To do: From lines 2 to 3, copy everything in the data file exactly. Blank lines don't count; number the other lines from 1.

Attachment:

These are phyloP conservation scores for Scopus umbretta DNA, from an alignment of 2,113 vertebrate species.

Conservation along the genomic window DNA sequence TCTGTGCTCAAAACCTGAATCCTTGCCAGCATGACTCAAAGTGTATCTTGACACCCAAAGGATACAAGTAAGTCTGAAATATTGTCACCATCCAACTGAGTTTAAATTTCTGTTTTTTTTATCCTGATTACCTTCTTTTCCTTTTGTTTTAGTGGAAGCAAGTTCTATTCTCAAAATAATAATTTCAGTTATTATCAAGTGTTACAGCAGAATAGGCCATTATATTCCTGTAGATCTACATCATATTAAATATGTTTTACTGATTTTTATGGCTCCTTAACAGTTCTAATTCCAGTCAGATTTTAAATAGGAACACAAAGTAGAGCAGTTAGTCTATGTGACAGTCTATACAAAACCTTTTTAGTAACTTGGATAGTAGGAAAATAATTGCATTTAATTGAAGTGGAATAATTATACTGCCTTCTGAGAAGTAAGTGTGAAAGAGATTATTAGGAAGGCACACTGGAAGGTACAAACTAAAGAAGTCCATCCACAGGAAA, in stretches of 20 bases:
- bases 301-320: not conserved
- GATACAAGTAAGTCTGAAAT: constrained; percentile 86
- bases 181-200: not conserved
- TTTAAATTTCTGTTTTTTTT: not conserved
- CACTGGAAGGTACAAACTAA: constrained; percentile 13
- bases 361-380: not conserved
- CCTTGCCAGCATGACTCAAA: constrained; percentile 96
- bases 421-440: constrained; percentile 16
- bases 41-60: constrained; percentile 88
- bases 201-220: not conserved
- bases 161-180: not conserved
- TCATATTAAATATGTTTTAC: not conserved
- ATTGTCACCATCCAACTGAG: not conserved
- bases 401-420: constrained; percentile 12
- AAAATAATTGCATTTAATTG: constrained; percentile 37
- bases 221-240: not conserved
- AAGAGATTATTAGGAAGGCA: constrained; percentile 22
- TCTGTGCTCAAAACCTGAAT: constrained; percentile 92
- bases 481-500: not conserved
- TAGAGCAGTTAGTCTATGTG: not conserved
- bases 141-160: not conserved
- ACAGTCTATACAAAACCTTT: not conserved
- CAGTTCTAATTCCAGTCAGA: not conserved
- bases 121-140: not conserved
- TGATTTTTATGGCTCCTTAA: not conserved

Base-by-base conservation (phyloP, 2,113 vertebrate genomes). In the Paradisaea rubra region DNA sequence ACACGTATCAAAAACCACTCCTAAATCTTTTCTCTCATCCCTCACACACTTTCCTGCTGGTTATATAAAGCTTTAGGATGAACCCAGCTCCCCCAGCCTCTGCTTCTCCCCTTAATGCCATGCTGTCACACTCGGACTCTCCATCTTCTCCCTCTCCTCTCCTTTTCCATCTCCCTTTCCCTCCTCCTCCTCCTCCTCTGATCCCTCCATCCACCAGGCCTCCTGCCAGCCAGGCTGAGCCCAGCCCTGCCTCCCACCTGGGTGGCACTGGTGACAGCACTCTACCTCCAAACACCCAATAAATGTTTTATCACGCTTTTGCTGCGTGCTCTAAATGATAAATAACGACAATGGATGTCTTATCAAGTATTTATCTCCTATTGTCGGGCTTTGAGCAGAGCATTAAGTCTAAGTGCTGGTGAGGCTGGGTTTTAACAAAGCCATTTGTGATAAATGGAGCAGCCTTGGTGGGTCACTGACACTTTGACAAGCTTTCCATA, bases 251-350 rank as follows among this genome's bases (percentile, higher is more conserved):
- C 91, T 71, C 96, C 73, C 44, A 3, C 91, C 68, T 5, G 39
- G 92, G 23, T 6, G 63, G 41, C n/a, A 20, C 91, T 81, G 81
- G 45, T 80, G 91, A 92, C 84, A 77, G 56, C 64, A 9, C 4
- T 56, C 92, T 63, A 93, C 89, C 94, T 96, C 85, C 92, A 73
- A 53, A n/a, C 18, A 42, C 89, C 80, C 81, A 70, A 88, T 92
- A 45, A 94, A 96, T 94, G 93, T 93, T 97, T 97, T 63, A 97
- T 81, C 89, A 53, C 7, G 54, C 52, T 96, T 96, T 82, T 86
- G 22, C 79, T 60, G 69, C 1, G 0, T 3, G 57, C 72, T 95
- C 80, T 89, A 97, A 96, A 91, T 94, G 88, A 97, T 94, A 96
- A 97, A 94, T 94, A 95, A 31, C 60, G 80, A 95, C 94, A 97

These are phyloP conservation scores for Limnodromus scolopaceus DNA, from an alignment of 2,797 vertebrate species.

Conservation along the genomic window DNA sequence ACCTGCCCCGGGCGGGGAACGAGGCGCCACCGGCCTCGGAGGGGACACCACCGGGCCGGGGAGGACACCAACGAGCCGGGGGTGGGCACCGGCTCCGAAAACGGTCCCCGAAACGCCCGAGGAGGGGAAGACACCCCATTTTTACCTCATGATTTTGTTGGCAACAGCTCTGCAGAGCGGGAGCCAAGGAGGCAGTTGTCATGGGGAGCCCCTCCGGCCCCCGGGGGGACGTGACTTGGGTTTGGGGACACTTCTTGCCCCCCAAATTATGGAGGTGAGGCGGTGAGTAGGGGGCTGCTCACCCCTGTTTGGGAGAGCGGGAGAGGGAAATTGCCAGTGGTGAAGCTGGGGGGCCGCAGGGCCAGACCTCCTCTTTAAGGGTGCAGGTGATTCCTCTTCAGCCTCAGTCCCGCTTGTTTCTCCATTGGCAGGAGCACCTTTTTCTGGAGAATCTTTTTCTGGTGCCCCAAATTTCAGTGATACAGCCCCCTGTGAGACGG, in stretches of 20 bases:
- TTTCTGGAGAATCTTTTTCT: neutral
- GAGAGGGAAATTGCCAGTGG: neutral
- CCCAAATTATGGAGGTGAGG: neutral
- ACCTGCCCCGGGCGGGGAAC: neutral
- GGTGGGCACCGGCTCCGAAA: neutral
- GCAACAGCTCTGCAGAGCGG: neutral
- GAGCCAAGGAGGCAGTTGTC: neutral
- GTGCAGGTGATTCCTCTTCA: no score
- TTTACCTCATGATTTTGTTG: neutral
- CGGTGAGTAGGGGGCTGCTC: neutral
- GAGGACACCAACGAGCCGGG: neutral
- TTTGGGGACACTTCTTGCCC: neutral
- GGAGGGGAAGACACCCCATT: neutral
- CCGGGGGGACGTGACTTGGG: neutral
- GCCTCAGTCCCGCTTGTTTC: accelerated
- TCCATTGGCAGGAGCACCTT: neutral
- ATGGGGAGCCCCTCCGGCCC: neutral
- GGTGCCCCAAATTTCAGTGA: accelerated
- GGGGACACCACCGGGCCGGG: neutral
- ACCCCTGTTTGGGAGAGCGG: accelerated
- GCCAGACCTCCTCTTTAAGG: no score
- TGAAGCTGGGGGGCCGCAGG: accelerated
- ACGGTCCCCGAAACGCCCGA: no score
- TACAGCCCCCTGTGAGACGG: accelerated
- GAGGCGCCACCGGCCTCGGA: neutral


Conservation along the genomic window DNA sequence TCTGTGCTCAAAACCTGAATCCTTGCCAGCATGACTCAAAGTGTATCTTGACACCCAAAGGATACAAGTAAGTCTGAAATATTGTCACCATCCAACTGAGTTTAAATTTCTGTTTTTTTTATCCTGATTACCTTCTTTTCCTTTTGTTTTAGTGGAAGCAAGTTCTATTCTCAAAATAATAATTTCAGTTATTATCAAGTGTTACAGCAGAATAGGCCATTATATTCCTGTAGATCTACATCATATTAAATATGTTTTACTGATTTTTATGGCTCCTTAACAGTTCTAATTCCAGTCAGATTTTAAATAGGAACACAAAGTAGAGCAGTTAGTCTATGTGACAGTCTATACAAAACCTTTTTAGTAACTTGGATAGTAGGAAAATAATTGCATTTAATTGAAGTGGAATAATTATACTGCCTTCTGAGAAGTAAGTGTGAAAGAGATTATTAGGAAGGCACACTGGAAGGTACAAACTAAAGAAGTCCATCCACAGGAAA, in stretches of 20 bases:
- bases 301-320: not conserved